U.S. -- For any teenager, prom is a monumental night, but for students at a Georgia high school, it has been more than 40 years in the making. For the first time ever, students at Wilcox County High School, in Georgia danced together at a prom that wasn't segregated.
Almost half a century after the Civil Rights Act of 1964 outlawed racial discrimination in schools and other public places, black and white students in Georgia's rural Wilcox County danced together for the first time at prom over the weekend.
"I feel like we are living Martin Luther King's dream," student Alexis Miller is quoted as saying.
Miller, who is white, attended Saturday's event with her black boyfriend.
This year, a group of Wilcox County seniors decided to take matters into their own hands.
Racially segregated proms have been held in Wilcox County almost every year since the schools integrated in the 1970s. In a long-standing tradition, parents raised money to host separate dances, the community referred to one as the "black prom" and the other as the "white prom."
Traditionally, most students were welcome to the "black prom" but an unwritten rule kept students of different races from attending the "white prom."
Wilcox County High School was quick to point out on its website that it hasn't organized or hosted the segregated proms that have been traditional. It called the events "private parties" over which it "has no influence."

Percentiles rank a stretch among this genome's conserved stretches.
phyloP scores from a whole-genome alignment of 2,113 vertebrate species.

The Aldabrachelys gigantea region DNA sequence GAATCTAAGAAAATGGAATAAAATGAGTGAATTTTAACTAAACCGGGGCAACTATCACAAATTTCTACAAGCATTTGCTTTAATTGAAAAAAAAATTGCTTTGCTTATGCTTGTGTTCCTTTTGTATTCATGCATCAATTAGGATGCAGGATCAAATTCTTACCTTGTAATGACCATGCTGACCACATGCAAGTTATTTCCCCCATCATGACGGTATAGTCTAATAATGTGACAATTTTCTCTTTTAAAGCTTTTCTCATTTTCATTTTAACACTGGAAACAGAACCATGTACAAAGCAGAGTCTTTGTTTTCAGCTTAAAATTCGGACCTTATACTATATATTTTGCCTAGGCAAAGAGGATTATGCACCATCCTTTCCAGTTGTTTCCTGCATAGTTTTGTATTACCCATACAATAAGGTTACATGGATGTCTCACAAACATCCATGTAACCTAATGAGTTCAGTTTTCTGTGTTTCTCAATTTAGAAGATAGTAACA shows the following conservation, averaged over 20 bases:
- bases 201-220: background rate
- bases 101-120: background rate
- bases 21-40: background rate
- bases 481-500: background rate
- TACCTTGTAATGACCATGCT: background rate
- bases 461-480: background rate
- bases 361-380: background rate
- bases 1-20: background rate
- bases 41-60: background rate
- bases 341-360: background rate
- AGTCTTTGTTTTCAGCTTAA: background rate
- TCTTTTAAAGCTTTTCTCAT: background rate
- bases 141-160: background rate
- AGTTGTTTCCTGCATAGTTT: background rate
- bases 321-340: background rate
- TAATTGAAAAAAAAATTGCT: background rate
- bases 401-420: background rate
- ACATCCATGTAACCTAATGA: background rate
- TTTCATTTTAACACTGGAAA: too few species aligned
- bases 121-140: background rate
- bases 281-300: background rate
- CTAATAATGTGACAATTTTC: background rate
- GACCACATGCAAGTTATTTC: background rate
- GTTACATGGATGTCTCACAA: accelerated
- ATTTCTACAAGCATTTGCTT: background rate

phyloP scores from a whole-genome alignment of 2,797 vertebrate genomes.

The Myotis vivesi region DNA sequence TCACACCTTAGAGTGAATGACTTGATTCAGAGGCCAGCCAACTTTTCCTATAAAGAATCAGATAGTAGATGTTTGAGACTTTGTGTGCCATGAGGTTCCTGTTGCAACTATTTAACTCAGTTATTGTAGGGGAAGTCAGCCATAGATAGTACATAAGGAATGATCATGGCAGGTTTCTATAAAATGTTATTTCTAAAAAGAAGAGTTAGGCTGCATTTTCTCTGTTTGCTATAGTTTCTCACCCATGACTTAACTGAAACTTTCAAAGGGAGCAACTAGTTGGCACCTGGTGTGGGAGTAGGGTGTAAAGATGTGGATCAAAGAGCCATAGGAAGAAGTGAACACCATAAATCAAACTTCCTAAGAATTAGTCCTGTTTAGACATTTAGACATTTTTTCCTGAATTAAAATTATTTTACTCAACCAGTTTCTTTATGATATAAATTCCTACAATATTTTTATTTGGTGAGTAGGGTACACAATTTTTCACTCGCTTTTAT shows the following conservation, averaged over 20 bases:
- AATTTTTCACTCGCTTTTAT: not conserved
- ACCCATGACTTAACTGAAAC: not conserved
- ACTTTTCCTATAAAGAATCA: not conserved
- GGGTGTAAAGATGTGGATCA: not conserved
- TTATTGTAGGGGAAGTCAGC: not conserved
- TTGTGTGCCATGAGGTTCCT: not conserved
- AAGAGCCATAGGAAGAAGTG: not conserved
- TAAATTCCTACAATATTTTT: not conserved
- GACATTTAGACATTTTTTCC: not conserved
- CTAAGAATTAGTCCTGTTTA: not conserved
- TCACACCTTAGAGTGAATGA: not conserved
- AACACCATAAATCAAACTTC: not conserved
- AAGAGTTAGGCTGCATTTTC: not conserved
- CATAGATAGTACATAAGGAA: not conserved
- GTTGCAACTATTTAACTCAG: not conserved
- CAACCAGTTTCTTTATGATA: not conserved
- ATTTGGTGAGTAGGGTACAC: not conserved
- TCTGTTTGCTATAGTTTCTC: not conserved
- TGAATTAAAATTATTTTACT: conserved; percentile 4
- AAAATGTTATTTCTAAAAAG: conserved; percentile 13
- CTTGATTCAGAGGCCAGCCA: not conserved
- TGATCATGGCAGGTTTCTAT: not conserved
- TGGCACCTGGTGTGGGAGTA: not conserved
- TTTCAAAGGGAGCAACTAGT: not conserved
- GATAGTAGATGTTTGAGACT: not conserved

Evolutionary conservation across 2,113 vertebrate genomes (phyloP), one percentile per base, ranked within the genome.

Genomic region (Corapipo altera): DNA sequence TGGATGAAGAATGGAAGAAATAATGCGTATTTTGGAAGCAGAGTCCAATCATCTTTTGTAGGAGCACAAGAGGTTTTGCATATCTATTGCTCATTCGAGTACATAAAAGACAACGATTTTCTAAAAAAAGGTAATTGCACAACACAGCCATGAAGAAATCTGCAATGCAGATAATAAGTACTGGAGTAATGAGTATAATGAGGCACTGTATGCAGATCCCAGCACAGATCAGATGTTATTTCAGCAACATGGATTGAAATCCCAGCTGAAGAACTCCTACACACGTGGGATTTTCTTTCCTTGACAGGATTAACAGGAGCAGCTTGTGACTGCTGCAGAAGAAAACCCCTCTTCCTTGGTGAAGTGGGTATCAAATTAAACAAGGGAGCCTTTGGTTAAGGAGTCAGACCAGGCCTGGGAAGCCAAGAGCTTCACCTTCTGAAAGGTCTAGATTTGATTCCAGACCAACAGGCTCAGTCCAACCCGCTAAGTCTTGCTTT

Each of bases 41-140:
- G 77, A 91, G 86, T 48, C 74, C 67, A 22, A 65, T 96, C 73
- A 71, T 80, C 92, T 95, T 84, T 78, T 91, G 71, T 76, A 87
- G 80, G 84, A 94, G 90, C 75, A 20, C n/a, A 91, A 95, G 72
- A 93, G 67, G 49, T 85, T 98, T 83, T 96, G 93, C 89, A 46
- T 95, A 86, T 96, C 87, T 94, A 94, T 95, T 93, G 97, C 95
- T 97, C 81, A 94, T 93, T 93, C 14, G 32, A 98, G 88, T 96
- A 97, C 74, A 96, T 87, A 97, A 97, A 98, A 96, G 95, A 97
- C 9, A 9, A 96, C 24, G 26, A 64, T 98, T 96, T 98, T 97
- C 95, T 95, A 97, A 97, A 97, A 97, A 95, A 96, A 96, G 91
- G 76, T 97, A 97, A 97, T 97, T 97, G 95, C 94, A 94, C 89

Georgia NAACP joins call for integrated prom after students plan their own dance. But perhaps nothing had as much impact as a Facebook page started by the small group of students who organized the integrated prom.
As of Monday, with the prom finished, the page, carrying the banner "Love Has No Color" had almost 30,000 'likes.'
So many donors came forward – from as far away as Australia -- that the students say they have money left over to help local families in need.
The students' appeal was simple and from the heart: "We live in rural south Georgia, where not too many things change," the page says. "Well, as a group of adamant high school seniors, we want to make a difference in our community. For the first time in the history of our county, we plan to have an integrated prom."
"We were doing that so we could get the word out, so that some people would be able to donate and help us out with what we were doing," said senior Mareshia Rucker.
On its website, Wilcox County Schools praised the efforts of the student organizers, saying they were seeking "to right the wrongs of the past."
Despite this year's groundbreaking integrated dance, once again this year there was a segregated prom attended only by white students. It wasn't an officially sanctioned event, but a private one organized by white parents.